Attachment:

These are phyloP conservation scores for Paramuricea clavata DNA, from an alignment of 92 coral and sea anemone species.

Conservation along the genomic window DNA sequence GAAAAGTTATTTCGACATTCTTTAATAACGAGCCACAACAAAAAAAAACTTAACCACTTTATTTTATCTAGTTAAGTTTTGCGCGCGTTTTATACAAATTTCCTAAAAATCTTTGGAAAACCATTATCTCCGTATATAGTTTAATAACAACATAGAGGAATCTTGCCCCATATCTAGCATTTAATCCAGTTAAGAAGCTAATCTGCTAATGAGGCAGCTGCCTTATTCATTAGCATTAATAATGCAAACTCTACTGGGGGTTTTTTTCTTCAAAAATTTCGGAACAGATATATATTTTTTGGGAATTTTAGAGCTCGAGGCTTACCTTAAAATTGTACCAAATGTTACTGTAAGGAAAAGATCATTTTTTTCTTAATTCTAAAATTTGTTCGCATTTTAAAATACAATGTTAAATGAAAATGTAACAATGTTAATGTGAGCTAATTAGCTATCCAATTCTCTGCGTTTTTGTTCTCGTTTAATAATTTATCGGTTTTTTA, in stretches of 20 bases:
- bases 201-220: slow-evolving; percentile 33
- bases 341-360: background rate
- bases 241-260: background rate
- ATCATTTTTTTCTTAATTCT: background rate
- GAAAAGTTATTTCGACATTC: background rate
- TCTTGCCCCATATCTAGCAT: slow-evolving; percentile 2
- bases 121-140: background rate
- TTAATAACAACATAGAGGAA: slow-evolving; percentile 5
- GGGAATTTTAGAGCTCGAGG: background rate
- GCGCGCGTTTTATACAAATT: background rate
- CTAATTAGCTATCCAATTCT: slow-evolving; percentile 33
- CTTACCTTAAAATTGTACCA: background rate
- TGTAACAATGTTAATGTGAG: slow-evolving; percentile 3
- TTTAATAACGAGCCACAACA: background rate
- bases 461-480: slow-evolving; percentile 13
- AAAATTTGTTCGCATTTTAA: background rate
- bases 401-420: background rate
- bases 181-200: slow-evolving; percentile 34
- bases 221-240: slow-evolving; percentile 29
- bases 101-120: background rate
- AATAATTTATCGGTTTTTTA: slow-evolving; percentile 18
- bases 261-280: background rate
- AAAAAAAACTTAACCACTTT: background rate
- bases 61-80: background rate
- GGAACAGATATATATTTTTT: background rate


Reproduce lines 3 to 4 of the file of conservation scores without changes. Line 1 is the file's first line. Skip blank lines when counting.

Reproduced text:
- bases 201-220: slow-evolving; percentile 33
- bases 341-360: background rate